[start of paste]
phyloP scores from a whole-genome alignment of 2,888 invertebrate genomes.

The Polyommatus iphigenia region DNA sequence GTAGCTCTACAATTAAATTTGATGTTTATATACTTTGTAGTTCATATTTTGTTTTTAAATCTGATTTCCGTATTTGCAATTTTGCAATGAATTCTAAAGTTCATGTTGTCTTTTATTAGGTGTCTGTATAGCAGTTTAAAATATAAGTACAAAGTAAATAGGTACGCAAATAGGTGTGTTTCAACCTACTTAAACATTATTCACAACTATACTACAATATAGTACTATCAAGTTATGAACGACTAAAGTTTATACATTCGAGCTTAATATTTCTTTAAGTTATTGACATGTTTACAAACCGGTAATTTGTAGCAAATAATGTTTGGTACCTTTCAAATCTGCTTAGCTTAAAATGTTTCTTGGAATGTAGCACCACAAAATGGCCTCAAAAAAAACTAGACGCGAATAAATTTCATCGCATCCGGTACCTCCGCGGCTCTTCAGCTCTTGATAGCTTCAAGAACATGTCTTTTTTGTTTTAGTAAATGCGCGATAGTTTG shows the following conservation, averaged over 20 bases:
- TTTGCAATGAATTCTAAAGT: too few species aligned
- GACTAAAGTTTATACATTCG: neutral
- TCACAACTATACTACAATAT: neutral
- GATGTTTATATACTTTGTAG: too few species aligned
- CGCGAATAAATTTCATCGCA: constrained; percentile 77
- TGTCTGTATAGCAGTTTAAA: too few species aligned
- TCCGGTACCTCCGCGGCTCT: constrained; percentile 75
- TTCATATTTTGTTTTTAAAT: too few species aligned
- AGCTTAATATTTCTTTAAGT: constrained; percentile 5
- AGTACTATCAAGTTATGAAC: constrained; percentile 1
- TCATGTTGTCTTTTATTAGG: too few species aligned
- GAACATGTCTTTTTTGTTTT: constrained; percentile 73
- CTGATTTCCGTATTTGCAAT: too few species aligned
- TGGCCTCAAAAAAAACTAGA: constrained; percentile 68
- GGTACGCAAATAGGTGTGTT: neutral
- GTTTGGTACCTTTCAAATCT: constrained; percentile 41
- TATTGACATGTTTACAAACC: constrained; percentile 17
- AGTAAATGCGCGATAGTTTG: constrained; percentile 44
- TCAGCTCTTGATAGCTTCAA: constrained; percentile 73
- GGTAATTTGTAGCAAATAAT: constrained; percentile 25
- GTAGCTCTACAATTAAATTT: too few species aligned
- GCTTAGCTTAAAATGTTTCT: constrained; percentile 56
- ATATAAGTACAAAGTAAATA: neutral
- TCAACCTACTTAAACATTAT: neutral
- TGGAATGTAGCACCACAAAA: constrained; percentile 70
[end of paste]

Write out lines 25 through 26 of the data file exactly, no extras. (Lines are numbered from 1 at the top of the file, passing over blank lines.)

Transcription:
- ATATAAGTACAAAGTAAATA: neutral
- TCAACCTACTTAAACATTAT: neutral